Seizing the moment: Why events matter for social connection and shared identity examines how major events – from the Commonwealth Games and women’s Euros to the Jubilee and Eurovision – can bridge divides and promote contact between people from different backgrounds.
Focaldata research for the report finds that 62% of people feel that Jubilee and major sporting tournaments bring people from different backgrounds together. And some 23 million people – 43% of UK adults – report attending a Jubilee event.
The report highlights five upcoming national events which, with consideration and planning, could make a significant contribution to social connection: next year’s jointly-hosted UK/Ukraine Eurovision Song Contest and the 75th anniversary of Windrush; Euro 2028, which may be jointly hosted by the UK and Ireland; the Second World War centenaries in 1939 and 1945; and the next coronation.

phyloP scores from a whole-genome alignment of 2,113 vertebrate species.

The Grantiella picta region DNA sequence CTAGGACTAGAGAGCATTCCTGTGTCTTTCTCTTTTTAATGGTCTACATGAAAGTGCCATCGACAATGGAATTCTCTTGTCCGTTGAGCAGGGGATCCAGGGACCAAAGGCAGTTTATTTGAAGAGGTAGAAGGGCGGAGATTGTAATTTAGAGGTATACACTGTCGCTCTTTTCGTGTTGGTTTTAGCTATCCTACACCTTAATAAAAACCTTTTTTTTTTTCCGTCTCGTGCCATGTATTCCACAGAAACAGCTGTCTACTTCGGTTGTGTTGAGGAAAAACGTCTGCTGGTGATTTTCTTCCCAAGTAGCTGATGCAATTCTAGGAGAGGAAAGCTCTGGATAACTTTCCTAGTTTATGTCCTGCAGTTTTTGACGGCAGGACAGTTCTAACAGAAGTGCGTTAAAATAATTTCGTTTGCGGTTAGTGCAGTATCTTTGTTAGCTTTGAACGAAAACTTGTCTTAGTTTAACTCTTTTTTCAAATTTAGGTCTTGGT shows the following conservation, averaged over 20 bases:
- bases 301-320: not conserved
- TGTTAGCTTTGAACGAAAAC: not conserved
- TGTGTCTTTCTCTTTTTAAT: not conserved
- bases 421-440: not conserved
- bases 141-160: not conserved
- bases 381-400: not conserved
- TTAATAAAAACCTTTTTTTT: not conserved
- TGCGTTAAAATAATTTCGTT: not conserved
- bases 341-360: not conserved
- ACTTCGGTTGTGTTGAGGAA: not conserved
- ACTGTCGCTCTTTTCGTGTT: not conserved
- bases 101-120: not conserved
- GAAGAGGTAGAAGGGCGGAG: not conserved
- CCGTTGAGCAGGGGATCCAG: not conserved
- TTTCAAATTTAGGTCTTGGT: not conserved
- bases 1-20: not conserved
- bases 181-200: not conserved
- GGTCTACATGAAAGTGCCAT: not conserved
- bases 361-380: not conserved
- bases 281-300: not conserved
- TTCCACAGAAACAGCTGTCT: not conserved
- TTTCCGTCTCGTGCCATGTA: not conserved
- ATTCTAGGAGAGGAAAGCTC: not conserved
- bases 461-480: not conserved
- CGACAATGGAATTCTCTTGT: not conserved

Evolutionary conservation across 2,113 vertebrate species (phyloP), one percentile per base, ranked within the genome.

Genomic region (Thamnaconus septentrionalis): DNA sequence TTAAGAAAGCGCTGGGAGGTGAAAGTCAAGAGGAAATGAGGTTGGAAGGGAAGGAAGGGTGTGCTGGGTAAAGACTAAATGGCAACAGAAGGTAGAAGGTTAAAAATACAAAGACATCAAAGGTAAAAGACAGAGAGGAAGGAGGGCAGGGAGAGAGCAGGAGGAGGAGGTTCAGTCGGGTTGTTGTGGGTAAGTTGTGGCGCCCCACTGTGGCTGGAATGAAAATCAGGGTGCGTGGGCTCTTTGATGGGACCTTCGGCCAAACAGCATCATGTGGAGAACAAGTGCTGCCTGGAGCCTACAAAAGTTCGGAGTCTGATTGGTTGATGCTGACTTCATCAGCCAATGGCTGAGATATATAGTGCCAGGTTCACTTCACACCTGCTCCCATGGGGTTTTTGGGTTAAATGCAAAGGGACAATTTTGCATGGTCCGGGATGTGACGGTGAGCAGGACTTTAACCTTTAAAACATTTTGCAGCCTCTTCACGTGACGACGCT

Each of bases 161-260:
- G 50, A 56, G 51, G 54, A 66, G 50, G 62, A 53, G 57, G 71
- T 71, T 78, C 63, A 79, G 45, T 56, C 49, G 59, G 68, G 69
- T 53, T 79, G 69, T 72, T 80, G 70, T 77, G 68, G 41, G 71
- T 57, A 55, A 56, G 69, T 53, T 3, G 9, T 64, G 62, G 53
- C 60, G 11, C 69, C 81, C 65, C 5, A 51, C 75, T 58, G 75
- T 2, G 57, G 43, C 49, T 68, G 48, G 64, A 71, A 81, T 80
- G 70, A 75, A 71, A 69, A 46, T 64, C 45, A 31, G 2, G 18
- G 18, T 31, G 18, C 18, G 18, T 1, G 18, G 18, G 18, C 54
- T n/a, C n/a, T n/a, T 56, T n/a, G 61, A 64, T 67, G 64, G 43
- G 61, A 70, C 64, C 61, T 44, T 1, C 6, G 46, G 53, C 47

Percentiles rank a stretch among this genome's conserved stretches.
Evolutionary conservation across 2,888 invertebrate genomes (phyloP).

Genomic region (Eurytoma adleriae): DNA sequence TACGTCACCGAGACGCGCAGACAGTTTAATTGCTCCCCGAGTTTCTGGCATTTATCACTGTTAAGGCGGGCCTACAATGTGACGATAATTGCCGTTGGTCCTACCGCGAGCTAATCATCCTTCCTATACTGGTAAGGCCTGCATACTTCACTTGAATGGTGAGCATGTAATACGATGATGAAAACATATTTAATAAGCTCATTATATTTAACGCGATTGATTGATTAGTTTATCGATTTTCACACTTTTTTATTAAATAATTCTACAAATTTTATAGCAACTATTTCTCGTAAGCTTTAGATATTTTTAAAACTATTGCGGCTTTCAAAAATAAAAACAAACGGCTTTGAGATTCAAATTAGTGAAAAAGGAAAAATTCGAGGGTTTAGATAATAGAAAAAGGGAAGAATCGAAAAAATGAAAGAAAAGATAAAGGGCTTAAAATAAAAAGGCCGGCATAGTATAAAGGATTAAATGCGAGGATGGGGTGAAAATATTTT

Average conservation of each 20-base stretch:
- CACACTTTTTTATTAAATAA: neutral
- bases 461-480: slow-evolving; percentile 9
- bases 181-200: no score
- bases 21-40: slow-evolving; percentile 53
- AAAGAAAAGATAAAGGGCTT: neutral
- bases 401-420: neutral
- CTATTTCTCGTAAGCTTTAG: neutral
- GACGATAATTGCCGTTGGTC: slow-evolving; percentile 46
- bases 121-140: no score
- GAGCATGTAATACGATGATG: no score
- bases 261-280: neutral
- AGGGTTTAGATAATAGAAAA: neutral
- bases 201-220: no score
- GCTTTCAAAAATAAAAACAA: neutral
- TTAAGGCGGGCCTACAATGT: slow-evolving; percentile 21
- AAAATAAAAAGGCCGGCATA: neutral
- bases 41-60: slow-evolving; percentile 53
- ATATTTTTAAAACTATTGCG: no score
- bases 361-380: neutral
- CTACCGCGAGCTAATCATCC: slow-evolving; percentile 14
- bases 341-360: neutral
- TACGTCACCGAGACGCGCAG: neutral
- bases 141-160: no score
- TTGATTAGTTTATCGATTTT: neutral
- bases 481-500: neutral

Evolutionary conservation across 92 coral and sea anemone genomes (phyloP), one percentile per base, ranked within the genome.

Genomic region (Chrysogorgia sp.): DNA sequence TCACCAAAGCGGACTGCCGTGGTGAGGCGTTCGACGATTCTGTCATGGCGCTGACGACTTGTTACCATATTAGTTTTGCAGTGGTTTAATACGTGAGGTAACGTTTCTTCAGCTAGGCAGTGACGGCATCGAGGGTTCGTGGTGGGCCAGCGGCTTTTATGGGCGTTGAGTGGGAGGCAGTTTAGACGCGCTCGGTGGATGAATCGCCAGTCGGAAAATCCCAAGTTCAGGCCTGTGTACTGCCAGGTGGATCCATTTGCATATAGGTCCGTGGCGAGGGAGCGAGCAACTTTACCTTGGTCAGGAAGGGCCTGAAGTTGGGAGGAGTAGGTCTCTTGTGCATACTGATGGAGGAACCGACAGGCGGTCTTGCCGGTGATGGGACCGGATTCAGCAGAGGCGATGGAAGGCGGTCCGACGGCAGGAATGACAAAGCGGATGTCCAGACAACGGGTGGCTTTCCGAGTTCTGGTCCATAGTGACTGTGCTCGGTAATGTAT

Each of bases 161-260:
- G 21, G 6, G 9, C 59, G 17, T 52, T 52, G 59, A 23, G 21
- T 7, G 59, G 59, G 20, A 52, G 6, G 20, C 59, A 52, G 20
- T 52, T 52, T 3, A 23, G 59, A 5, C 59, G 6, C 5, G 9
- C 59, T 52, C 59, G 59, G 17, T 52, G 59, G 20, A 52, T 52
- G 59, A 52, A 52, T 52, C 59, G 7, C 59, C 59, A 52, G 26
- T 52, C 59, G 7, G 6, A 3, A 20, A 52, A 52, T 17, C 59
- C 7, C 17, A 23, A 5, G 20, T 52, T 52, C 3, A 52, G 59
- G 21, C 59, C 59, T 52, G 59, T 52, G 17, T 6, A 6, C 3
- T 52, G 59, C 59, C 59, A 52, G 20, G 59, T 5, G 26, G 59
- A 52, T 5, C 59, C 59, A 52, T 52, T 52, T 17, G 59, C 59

It proposes that next year’s Eurovision song contest, hosted in the UK, becomes a ‘Welcomers Eurovision’, with priority tickets allocated to Ukrainian refugees in the UK and their ‘Homes for Ukraine’ host families, to celebrate the warm welcome that people in Britain and other European nations have offered to those fleeing the conflict in Ukraine.
However not all events achieve their potential and, against a backdrop of current economic uncertainty and scepticism about value for money, event organisers are urged to make a greater effort in the strategic planning of events to maximise social impact, with five key recommendations to:
It is the second of three reports commissioned by Spirit of 2012 for an independent inquiry into the power of events. The inquiry’s final report will be published in November.